Sharp as a tack
by Dwayne A. Day
|I took an instant liking to him because he seemed to have an attitude that is rarer than it should be: an evidence-based view of the world.|
In 1958 Buzard—known as “Buzz” to his coworkers—was a captain assigned to the Discoverer program, the cover for the effort to develop the CORONA reconnaissance satellite. The CIA was responsible for developing the photographic payload and the Air Force was responsible for handling just about everything else. Buzz’s job was the Thor launch vehicle. The first attempt to launch a Discoverer vehicle, without a classified CORONA camera payload, had puttered out during a ground test, when the rocket malfunctioned and nearly blew up with people standing around. That effort became known as “Discoverer Zero,” and it was not known to the public.
Discoverer One also failed in secret, in public. Buzard explained what happened.
On February 28, 1959, the Air Force launched Discoverer One from Vandenberg Air Force Base in California. This was a Thor Agena launch, with a modified Thor intermediate range ballistic missile serving as the first stage and an Agena serving as the second stage. The Thor performed normally, then the Agena separated and it too performed normally, at least as far as they could track it.
After the Agena sailed over the horizon, and a tracking station reported hearing a beep, the Air Force issued a press release stating that the satellite was in orbit. But the satellite was not spotted again. Buzard and another officer were told to look at the data and “prove that it was in orbit.” They weren’t told to determine if it was in orbit. After all, the Air Force had already stated that it was, and the Air Force was never wrong. So Buzz and his fellow officer gathered up all the data they could, squinted really hard at it, and declared that yes, Discoverer One was in orbit.
But they didn’t believe it.
What Buzz explained to me was that the data at the tracking station was noisy and they never had a clear, unambiguous signal. A lot of people simply assumed that because the Agena had operated properly for over half of its burn time, it probably continued to operate all the way to orbit.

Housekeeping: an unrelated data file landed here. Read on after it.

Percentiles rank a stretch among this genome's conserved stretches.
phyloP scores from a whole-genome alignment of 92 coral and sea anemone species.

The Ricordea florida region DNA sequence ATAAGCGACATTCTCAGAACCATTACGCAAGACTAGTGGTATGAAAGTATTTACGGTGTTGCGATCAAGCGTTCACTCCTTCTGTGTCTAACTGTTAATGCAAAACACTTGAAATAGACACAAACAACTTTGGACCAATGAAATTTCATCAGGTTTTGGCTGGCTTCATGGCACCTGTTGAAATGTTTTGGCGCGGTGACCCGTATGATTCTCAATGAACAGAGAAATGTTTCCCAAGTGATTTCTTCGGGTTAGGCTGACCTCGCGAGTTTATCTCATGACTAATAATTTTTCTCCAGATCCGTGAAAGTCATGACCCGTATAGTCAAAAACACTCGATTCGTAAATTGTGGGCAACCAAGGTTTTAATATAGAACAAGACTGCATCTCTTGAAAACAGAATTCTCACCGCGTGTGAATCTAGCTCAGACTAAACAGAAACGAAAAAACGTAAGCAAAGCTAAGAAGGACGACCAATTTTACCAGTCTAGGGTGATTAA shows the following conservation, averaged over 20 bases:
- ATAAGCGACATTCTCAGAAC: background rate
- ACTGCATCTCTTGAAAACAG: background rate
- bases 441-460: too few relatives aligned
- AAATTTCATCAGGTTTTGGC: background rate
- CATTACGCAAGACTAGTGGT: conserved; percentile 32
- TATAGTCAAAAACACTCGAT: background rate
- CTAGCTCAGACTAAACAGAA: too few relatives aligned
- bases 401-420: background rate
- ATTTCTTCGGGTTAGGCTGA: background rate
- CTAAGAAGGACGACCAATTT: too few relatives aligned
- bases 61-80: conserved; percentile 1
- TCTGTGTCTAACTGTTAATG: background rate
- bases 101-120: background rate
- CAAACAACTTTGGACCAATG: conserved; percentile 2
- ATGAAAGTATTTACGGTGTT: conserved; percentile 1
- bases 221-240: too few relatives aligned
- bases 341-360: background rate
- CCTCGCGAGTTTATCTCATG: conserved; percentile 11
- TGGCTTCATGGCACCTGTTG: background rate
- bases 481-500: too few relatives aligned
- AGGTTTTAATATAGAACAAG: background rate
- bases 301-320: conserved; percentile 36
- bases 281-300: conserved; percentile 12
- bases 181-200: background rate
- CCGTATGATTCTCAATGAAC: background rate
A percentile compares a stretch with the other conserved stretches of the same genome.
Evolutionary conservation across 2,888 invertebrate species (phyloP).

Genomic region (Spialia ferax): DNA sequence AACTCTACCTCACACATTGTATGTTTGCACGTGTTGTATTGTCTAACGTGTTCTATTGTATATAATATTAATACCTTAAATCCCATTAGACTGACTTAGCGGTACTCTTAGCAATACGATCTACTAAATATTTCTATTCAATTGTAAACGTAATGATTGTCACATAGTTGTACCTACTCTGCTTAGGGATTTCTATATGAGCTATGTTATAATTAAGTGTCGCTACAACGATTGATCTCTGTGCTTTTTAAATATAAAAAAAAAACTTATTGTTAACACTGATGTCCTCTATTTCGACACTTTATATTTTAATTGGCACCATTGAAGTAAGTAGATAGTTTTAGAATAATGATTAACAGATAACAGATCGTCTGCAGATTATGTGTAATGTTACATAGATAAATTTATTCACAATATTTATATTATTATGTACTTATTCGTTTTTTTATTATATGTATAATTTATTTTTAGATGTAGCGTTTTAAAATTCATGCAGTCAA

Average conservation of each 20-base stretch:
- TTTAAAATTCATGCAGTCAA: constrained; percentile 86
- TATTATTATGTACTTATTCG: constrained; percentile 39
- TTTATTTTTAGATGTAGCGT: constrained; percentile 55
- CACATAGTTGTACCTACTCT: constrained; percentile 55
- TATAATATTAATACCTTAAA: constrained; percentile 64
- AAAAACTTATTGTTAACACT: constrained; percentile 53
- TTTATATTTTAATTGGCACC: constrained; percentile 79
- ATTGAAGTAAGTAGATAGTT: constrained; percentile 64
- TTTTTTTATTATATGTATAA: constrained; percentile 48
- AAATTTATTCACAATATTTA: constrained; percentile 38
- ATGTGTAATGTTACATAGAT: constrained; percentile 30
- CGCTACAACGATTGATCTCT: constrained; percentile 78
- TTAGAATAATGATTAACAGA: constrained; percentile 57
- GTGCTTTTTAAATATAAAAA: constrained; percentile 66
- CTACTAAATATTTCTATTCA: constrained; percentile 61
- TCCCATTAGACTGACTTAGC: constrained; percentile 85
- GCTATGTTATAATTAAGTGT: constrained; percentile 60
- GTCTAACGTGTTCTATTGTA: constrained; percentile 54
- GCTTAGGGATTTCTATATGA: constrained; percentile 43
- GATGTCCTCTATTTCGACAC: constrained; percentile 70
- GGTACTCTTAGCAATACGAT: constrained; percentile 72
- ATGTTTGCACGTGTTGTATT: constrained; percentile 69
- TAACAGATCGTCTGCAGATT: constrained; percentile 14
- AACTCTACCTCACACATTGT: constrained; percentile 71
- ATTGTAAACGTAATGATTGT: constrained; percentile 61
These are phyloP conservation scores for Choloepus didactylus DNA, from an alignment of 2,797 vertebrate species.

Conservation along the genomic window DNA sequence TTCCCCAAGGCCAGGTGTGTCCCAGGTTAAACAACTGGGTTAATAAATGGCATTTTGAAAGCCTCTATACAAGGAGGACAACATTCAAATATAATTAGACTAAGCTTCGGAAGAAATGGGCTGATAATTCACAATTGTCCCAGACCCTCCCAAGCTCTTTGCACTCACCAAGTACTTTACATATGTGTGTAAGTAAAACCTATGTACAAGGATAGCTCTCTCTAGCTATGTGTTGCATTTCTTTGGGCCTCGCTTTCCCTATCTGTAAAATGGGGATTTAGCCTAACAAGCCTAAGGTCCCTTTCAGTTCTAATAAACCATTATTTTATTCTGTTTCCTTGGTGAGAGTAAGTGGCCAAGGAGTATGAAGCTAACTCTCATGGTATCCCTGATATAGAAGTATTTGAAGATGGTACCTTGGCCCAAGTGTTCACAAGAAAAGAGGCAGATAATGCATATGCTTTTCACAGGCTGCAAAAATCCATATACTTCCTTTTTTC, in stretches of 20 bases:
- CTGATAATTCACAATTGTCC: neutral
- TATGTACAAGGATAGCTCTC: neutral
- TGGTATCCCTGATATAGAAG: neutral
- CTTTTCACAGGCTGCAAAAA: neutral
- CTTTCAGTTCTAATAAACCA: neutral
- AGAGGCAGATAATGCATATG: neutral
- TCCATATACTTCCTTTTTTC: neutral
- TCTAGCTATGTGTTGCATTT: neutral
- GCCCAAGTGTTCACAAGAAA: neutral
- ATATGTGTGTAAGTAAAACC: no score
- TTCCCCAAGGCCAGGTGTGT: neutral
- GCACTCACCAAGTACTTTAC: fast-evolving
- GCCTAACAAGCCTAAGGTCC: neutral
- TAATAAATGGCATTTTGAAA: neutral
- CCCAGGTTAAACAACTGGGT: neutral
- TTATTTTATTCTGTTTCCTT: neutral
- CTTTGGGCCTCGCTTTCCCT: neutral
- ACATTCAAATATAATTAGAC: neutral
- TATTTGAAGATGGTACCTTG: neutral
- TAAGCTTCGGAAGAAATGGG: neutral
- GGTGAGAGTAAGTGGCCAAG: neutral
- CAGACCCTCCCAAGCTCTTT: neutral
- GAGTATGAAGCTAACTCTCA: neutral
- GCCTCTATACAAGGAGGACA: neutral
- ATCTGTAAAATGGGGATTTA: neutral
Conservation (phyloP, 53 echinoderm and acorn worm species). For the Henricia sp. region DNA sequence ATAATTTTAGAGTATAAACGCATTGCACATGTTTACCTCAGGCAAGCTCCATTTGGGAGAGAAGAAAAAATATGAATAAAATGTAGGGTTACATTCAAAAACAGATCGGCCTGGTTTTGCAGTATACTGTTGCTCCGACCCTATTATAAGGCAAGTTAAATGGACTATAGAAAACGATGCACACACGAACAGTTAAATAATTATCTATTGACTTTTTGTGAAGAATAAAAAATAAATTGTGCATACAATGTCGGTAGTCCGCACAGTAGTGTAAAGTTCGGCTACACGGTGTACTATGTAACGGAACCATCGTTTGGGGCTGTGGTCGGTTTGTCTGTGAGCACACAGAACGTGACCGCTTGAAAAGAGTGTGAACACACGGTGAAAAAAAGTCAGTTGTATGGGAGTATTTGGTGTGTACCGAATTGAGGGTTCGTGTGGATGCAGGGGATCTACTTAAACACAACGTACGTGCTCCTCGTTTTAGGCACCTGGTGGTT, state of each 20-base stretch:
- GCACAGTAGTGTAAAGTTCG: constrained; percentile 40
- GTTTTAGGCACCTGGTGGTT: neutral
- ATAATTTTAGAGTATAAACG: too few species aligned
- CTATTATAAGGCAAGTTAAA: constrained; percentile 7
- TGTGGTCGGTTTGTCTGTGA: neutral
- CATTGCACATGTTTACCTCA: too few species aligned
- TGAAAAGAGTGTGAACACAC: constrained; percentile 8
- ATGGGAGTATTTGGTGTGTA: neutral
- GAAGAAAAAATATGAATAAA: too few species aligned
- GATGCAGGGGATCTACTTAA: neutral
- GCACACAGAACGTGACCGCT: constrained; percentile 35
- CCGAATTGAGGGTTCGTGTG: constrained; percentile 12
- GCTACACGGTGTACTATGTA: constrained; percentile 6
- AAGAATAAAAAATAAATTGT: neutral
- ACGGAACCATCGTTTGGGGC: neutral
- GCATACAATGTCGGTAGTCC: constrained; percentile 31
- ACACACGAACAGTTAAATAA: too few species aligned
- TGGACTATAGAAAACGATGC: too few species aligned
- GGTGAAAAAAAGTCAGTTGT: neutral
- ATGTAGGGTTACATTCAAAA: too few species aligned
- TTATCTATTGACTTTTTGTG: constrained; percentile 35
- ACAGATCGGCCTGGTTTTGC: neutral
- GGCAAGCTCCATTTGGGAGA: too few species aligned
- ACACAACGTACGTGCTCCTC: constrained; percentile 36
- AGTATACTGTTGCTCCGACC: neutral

As I sat in Buzz’s Rancho Palos Verdes home in the mid-1990s I asked the novice question: “But isn’t that a reasonable assumption?”
“No. That’s a bad assumption!” Buzard replied. Lots of things can still go wrong during powered flight. The Agena could have run out of fuel short of its target velocity. Or it could have been pointed in the wrong direction by as little as one degree, just enough to fall back to Earth. The lesson of that launch, Buzard explained, was to get tracking data all the way to orbit.
There were lots of lessons, because there were lots of failures. Buzard explained that General Bernard Schriever, who was then in charge of the ballistic missile program as well as the Air Force’s space launch program, regularly held “Black Saturday” meetings where they discussed launch failures among other things. They used the meetings to figure out how to fix the problems and move on. After Discoverer One, they improved their tracking.
|We can only hope that somewhere in the files of the NRO there are tape recorded interviews with him about his work on these vital programs, because based upon my limited time talking to him about CORONA, he must have had some great stories to tell.|
Buzard then walked me through all the other CORONA failures until their final success on the thirteenth launch. He knew what had happened on each of them, and he explained how they had fixed the problem and then moved on. He explained how he was convinced that Discoverer Two came down in the ocean instead of falling on tiny Spitzbergen Island in the Arctic and being recovered by a Soviet team and placed on a fishing trawler. I mentioned that there were reports that the trawler had “suddenly left port.” Buzard replied that the trawler may have “suddenly left port” every day at that time. It was clear from his attitude that Buzard was the kind of guy who didn’t accept anecdotes as a substitute for data, exactly the kind of guy you’d want as your launch manager.
Somebody told me that Buzard had been the program manager on the CORONA follow-on program, named HEXAGON. As I was leaving that day, I said that I wanted to return to interview him about that. We hoped that he could talk about it in a few years. The declassification was initially scheduled for the late 1990s, but eventually delayed until September 2011. Although I hoped to interview him about his work on HEXAGON, I never got the chance.
For his service, Buzz received the Legion of Merit Medal, the Air Force Distinguished Service Medal, the Air Force Commendation Medal, the Army Commendation Medal, the Air Force Space and Missile Pioneers Award, and in 2001 he was selected for membership in the Air Force Space and Missile Pioneers Hall of Fame. He was also designated as a Pioneer of National Reconnaissance by the National Reconnaissance Office (NRO). We can only hope that somewhere in the files of the NRO there are tape recorded interviews with him about his work on these vital programs, because based upon my limited time talking to him about CORONA, he must have had some great stories to tell.